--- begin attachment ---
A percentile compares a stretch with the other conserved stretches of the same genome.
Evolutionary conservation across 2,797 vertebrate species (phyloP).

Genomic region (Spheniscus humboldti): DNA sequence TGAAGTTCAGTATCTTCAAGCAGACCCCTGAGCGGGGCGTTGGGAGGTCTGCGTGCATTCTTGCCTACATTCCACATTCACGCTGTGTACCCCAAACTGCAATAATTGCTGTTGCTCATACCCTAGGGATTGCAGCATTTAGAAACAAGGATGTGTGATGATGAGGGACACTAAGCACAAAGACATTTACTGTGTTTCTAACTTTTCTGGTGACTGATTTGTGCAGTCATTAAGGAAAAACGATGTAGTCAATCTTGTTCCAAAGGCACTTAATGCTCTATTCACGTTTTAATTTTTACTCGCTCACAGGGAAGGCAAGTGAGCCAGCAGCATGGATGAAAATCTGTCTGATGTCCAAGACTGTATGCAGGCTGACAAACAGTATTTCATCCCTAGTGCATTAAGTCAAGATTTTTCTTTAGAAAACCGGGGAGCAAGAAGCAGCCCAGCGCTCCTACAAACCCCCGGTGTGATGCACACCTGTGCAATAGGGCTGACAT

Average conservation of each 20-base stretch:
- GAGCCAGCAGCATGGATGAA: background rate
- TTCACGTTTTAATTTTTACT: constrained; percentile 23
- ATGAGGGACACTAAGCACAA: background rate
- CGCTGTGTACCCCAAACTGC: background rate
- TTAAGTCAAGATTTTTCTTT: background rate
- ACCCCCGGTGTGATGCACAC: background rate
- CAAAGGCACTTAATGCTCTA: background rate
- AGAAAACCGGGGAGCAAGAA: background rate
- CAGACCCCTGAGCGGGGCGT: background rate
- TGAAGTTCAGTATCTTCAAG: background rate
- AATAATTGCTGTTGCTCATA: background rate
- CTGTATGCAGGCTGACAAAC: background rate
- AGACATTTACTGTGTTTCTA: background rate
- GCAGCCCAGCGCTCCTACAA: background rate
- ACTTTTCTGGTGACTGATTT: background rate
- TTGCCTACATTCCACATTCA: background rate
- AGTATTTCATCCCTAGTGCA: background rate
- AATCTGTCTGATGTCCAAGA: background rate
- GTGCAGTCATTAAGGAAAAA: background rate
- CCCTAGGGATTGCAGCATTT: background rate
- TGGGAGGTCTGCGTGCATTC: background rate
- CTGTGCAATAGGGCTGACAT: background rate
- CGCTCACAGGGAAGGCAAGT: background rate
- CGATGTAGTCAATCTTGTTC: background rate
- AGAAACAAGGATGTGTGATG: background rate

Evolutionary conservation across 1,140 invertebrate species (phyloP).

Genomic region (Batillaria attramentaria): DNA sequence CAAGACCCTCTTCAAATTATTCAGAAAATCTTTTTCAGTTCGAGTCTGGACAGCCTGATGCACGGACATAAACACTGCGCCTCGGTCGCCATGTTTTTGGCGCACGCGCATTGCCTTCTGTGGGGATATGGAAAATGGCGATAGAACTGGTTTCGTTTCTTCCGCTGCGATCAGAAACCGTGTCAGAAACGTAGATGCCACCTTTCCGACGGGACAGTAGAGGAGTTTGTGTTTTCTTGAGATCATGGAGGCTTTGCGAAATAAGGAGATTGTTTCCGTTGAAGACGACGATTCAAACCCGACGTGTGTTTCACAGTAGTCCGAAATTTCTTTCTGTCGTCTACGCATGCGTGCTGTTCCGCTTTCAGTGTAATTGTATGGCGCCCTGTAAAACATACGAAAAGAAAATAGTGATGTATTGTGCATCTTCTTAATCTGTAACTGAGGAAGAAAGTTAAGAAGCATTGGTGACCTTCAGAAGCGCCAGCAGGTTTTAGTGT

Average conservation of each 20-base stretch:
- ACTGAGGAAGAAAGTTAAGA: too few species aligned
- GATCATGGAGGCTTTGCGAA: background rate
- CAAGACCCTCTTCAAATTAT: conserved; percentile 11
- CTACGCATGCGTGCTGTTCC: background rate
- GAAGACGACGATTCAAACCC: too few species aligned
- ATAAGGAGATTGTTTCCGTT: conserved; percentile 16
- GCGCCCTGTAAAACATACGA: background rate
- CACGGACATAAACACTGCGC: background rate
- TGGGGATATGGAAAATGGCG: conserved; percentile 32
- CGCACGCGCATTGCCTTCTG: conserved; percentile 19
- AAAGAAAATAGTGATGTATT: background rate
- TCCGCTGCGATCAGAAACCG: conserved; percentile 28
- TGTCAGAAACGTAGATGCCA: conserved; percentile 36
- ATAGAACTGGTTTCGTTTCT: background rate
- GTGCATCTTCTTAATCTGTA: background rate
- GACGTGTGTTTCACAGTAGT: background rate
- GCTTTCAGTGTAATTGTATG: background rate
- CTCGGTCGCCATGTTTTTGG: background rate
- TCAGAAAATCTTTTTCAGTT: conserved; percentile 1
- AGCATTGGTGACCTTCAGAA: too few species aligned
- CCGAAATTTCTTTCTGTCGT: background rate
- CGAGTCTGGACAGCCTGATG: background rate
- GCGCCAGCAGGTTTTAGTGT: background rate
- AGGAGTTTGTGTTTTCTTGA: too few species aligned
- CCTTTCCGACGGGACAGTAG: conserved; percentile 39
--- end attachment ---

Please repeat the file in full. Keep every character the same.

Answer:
A percentile compares a stretch with the other conserved stretches of the same genome.
Evolutionary conservation across 2,797 vertebrate species (phyloP).

Genomic region (Spheniscus humboldti): DNA sequence TGAAGTTCAGTATCTTCAAGCAGACCCCTGAGCGGGGCGTTGGGAGGTCTGCGTGCATTCTTGCCTACATTCCACATTCACGCTGTGTACCCCAAACTGCAATAATTGCTGTTGCTCATACCCTAGGGATTGCAGCATTTAGAAACAAGGATGTGTGATGATGAGGGACACTAAGCACAAAGACATTTACTGTGTTTCTAACTTTTCTGGTGACTGATTTGTGCAGTCATTAAGGAAAAACGATGTAGTCAATCTTGTTCCAAAGGCACTTAATGCTCTATTCACGTTTTAATTTTTACTCGCTCACAGGGAAGGCAAGTGAGCCAGCAGCATGGATGAAAATCTGTCTGATGTCCAAGACTGTATGCAGGCTGACAAACAGTATTTCATCCCTAGTGCATTAAGTCAAGATTTTTCTTTAGAAAACCGGGGAGCAAGAAGCAGCCCAGCGCTCCTACAAACCCCCGGTGTGATGCACACCTGTGCAATAGGGCTGACAT

Average conservation of each 20-base stretch:
- GAGCCAGCAGCATGGATGAA: background rate
- TTCACGTTTTAATTTTTACT: constrained; percentile 23
- ATGAGGGACACTAAGCACAA: background rate
- CGCTGTGTACCCCAAACTGC: background rate
- TTAAGTCAAGATTTTTCTTT: background rate
- ACCCCCGGTGTGATGCACAC: background rate
- CAAAGGCACTTAATGCTCTA: background rate
- AGAAAACCGGGGAGCAAGAA: background rate
- CAGACCCCTGAGCGGGGCGT: background rate
- TGAAGTTCAGTATCTTCAAG: background rate
- AATAATTGCTGTTGCTCATA: background rate
- CTGTATGCAGGCTGACAAAC: background rate
- AGACATTTACTGTGTTTCTA: background rate
- GCAGCCCAGCGCTCCTACAA: background rate
- ACTTTTCTGGTGACTGATTT: background rate
- TTGCCTACATTCCACATTCA: background rate
- AGTATTTCATCCCTAGTGCA: background rate
- AATCTGTCTGATGTCCAAGA: background rate
- GTGCAGTCATTAAGGAAAAA: background rate
- CCCTAGGGATTGCAGCATTT: background rate
- TGGGAGGTCTGCGTGCATTC: background rate
- CTGTGCAATAGGGCTGACAT: background rate
- CGCTCACAGGGAAGGCAAGT: background rate
- CGATGTAGTCAATCTTGTTC: background rate
- AGAAACAAGGATGTGTGATG: background rate

Evolutionary conservation across 1,140 invertebrate species (phyloP).

Genomic region (Batillaria attramentaria): DNA sequence CAAGACCCTCTTCAAATTATTCAGAAAATCTTTTTCAGTTCGAGTCTGGACAGCCTGATGCACGGACATAAACACTGCGCCTCGGTCGCCATGTTTTTGGCGCACGCGCATTGCCTTCTGTGGGGATATGGAAAATGGCGATAGAACTGGTTTCGTTTCTTCCGCTGCGATCAGAAACCGTGTCAGAAACGTAGATGCCACCTTTCCGACGGGACAGTAGAGGAGTTTGTGTTTTCTTGAGATCATGGAGGCTTTGCGAAATAAGGAGATTGTTTCCGTTGAAGACGACGATTCAAACCCGACGTGTGTTTCACAGTAGTCCGAAATTTCTTTCTGTCGTCTACGCATGCGTGCTGTTCCGCTTTCAGTGTAATTGTATGGCGCCCTGTAAAACATACGAAAAGAAAATAGTGATGTATTGTGCATCTTCTTAATCTGTAACTGAGGAAGAAAGTTAAGAAGCATTGGTGACCTTCAGAAGCGCCAGCAGGTTTTAGTGT

Average conservation of each 20-base stretch:
- ACTGAGGAAGAAAGTTAAGA: too few species aligned
- GATCATGGAGGCTTTGCGAA: background rate
- CAAGACCCTCTTCAAATTAT: conserved; percentile 11
- CTACGCATGCGTGCTGTTCC: background rate
- GAAGACGACGATTCAAACCC: too few species aligned
- ATAAGGAGATTGTTTCCGTT: conserved; percentile 16
- GCGCCCTGTAAAACATACGA: background rate
- CACGGACATAAACACTGCGC: background rate
- TGGGGATATGGAAAATGGCG: conserved; percentile 32
- CGCACGCGCATTGCCTTCTG: conserved; percentile 19
- AAAGAAAATAGTGATGTATT: background rate
- TCCGCTGCGATCAGAAACCG: conserved; percentile 28
- TGTCAGAAACGTAGATGCCA: conserved; percentile 36
- ATAGAACTGGTTTCGTTTCT: background rate
- GTGCATCTTCTTAATCTGTA: background rate
- GACGTGTGTTTCACAGTAGT: background rate
- GCTTTCAGTGTAATTGTATG: background rate
- CTCGGTCGCCATGTTTTTGG: background rate
- TCAGAAAATCTTTTTCAGTT: conserved; percentile 1
- AGCATTGGTGACCTTCAGAA: too few species aligned
- CCGAAATTTCTTTCTGTCGT: background rate
- CGAGTCTGGACAGCCTGATG: background rate
- GCGCCAGCAGGTTTTAGTGT: background rate
- AGGAGTTTGTGTTTTCTTGA: too few species aligned
- CCTTTCCGACGGGACAGTAG: conserved; percentile 39